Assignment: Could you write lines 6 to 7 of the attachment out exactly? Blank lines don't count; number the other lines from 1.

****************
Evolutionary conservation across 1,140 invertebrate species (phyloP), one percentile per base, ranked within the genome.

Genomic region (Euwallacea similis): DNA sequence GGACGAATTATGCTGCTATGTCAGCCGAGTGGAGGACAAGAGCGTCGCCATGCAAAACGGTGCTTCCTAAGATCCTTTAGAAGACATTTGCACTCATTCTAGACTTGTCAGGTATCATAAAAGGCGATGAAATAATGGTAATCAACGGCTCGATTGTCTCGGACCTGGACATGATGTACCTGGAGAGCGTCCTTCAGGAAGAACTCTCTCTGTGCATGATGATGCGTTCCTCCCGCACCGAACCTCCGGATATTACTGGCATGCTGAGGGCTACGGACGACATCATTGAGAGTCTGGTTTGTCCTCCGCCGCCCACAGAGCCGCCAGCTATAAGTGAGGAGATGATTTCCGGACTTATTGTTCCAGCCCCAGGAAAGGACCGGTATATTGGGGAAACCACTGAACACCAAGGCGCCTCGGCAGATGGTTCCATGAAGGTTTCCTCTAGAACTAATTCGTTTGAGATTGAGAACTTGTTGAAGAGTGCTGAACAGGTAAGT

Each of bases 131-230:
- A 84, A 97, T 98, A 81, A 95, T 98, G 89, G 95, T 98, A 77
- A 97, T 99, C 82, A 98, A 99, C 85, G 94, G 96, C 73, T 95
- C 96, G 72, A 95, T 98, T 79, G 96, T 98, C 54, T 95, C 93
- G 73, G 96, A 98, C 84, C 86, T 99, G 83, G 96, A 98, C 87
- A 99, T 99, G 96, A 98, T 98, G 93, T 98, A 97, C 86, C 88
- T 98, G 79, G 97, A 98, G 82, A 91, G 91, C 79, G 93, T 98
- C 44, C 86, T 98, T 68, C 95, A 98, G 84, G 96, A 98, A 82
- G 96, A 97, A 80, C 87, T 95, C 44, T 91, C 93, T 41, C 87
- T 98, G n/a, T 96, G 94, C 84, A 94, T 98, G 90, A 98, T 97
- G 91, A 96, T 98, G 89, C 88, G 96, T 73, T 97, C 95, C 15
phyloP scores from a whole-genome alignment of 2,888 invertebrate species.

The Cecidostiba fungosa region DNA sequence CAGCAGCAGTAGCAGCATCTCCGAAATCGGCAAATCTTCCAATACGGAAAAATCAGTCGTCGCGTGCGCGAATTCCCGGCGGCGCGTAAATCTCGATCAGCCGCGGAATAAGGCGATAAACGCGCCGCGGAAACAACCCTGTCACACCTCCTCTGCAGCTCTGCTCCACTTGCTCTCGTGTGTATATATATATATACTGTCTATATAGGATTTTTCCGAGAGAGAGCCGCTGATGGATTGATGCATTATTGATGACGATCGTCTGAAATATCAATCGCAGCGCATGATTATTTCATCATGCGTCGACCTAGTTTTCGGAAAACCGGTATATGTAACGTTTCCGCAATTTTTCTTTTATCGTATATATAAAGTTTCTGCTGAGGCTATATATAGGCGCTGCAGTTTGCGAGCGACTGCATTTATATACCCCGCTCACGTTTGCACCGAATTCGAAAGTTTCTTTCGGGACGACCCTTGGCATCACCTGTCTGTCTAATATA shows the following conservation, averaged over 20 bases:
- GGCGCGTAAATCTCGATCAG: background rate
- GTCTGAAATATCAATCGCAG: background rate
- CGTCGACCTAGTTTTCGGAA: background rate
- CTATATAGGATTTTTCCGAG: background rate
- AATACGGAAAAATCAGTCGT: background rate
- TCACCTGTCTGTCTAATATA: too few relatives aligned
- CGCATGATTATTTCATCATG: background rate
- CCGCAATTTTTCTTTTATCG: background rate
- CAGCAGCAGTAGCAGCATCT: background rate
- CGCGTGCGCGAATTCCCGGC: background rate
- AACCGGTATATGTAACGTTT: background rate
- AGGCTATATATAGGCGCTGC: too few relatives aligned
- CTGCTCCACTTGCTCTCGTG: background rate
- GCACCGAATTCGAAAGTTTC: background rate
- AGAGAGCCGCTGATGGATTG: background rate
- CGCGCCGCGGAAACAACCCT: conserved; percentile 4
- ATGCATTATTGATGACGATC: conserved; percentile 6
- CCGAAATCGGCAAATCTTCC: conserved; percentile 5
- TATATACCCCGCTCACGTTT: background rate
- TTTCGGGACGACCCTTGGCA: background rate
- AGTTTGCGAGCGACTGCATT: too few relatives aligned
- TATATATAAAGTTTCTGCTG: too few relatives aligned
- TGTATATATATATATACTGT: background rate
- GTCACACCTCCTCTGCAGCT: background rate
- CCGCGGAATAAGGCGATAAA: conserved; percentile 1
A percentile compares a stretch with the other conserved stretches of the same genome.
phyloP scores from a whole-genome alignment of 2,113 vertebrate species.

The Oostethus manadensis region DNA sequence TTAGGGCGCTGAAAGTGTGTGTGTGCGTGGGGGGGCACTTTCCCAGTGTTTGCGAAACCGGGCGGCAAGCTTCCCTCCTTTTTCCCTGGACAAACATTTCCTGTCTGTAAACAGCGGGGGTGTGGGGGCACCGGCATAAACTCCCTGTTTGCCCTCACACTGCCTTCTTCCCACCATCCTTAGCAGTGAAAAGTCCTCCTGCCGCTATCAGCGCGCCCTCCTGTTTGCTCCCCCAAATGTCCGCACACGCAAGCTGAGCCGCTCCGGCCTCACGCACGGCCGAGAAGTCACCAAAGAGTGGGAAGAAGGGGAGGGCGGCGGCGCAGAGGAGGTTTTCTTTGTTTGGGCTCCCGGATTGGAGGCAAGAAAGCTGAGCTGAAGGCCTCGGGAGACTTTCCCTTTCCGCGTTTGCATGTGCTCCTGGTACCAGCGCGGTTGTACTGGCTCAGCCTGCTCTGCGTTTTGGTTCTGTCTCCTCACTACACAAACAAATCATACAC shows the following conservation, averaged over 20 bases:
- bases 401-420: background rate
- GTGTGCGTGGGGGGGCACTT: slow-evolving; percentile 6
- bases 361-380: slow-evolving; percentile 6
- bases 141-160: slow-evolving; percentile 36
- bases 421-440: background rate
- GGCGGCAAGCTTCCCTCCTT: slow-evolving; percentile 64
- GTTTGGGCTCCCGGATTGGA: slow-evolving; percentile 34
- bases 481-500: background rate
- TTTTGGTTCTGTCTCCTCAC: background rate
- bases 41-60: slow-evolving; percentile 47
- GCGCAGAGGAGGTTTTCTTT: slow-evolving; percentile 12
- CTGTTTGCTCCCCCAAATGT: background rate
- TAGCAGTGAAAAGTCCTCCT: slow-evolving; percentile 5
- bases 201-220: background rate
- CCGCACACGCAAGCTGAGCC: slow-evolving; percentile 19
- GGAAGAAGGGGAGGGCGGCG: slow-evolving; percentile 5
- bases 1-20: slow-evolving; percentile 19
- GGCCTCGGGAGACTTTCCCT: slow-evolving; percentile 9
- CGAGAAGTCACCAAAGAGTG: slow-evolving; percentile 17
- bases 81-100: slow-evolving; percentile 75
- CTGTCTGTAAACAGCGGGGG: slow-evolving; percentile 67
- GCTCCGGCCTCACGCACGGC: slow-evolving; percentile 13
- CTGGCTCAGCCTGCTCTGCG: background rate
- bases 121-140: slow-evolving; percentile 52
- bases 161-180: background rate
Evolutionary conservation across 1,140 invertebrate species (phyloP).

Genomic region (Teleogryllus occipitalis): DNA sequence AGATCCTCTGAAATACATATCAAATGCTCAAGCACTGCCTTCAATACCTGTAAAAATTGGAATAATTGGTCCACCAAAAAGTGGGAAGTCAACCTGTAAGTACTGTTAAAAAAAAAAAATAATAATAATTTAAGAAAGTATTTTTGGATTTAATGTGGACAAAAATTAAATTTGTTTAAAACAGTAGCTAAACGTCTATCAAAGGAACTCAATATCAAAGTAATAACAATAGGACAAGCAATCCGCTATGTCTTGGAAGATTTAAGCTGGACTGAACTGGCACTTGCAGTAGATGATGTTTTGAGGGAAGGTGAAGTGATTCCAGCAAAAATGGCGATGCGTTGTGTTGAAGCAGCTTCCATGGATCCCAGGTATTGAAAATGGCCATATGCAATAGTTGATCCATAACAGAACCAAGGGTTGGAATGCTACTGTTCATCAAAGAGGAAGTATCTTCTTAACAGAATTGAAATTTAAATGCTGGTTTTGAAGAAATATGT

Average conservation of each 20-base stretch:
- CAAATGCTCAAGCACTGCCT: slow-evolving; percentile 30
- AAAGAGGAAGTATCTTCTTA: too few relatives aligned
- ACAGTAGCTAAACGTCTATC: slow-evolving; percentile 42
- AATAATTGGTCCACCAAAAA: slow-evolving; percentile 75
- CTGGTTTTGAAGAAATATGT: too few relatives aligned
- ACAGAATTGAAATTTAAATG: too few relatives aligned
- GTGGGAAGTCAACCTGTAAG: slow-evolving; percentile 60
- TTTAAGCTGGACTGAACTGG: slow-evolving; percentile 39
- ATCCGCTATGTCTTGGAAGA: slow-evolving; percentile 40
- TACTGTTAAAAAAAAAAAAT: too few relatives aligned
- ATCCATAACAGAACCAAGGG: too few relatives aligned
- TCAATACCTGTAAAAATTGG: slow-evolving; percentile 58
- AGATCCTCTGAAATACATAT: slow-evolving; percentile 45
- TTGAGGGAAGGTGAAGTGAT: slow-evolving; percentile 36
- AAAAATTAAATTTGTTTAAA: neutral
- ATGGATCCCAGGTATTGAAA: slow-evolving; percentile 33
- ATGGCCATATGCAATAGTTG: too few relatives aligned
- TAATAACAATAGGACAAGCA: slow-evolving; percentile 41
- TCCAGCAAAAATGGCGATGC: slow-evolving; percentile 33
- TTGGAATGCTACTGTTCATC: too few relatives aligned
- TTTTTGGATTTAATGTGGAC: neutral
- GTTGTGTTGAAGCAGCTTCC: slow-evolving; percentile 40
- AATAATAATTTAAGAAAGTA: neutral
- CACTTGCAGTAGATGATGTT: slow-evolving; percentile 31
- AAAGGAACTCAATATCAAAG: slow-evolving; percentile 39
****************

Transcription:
- C 96, G 72, A 95, T 98, T 79, G 96, T 98, C 54, T 95, C 93
- G 73, G 96, A 98, C 84, C 86, T 99, G 83, G 96, A 98, C 87